Review Reveals Only 2 Treatment Trials in This Large Patient Population
Traumatic brain injury (TBI) is a major public health problem, especially among male adolescents and young adults ages 15 to 24, and among elderly people of both sexes 75 years and older. Children aged 5 and younger are also at high risk for TBI.
TBI costs the country more than $48 billion a year, and between 2.5 and 6.5 million Americans alive today have had a TBI. Survivors of TBI are often left with significant cognitive, behavioral, and communicative disabilities, and some patients develop long-term medical complications, such as epilepsy.
Other statistics dramatically tell the story of head injury in the United States. Each year:
- approximately 270,000 people experience a moderate or severe TBI,
- approximately 70,000 people die from head injury,
- approximately 1 million head-injured people are treated in hospital emergency rooms,
- approximately 60,000 new cases of epilepsy occur as a result of head trauma,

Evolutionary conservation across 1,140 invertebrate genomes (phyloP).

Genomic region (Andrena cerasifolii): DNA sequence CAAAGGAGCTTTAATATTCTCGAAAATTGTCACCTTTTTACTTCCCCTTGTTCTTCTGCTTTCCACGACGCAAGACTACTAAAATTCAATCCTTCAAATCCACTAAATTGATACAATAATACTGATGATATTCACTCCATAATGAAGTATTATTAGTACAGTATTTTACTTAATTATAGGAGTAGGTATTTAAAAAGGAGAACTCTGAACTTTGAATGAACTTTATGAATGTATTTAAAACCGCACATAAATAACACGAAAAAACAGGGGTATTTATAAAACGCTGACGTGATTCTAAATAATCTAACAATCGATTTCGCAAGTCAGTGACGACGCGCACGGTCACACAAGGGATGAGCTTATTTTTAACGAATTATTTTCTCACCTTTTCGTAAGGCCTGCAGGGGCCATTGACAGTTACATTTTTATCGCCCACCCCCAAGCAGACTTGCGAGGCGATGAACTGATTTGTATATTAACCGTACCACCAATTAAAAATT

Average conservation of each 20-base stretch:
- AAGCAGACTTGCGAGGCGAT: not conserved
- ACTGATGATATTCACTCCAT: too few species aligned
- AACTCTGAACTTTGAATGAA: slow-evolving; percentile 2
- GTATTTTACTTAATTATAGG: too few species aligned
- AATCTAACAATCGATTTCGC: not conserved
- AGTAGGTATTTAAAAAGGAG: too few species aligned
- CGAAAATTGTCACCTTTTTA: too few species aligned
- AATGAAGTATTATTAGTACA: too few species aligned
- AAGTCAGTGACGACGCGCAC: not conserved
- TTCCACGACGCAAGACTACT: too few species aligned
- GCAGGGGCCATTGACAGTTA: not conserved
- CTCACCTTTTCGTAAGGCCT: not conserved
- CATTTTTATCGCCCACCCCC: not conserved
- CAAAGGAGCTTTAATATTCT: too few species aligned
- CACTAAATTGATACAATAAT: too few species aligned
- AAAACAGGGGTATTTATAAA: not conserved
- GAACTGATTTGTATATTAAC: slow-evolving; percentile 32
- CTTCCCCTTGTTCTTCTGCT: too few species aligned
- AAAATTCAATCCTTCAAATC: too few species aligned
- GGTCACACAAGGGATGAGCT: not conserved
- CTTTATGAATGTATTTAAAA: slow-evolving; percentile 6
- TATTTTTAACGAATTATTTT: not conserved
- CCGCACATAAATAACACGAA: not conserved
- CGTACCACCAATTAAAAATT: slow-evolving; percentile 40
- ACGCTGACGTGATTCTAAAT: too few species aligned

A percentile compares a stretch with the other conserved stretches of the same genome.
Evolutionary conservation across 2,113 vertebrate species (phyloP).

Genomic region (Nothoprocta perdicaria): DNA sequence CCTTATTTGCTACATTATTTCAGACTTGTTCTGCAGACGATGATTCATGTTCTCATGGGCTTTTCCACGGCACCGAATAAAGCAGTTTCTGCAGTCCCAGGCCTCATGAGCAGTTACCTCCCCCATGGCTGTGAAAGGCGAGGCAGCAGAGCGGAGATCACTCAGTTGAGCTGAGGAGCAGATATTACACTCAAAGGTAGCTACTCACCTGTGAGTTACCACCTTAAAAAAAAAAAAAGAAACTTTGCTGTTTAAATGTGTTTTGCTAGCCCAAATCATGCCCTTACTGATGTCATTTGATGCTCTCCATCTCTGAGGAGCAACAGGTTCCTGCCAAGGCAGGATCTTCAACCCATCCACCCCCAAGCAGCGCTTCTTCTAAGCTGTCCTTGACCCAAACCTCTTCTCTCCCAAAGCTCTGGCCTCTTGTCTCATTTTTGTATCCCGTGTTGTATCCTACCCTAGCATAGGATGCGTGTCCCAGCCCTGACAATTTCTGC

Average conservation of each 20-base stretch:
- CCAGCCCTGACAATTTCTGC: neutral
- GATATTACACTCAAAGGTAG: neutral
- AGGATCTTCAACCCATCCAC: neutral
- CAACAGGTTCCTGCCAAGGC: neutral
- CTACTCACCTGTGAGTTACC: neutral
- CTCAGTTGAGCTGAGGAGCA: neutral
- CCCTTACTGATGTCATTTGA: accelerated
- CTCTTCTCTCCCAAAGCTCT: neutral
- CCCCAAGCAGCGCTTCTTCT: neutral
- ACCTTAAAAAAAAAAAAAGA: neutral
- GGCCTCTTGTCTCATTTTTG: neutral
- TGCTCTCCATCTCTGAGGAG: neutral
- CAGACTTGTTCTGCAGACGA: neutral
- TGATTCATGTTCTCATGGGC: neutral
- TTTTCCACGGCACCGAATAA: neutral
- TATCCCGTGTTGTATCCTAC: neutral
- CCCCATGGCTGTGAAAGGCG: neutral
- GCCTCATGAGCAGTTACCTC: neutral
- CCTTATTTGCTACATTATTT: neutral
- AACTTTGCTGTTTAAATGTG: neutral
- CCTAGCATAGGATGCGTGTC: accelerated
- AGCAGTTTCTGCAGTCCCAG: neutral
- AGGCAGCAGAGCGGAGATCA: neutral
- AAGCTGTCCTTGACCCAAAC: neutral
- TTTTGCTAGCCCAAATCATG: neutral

- approximately 230,000 people are hospitalized for TBI and survive, and
- approximately 80,000 of these survivors live with significant disabilities as a result of the injury.
What is a Traumatic Brain Injury?
TBI, also called acquired brain injury or simply head injury, occurs when a sudden trauma causes damage to the brain. The damage can be focal - confined to one area of the brain - or diffuse - involving more than one area of the brain. TBI can result from a closed head injury* or a penetrating head injury. A closed injury occurs when the head suddenly and violently hits an object but the object does not break through the skull. A penetrating injury occurs when an object pierces the skull and enters brain tissue.
*National Institutes of Health Consensus Development Conference Statement, October 26-28, 1998. Rehabilitation of Persons with Traumatic Brain Injury. Bethesda, MD, September 1999.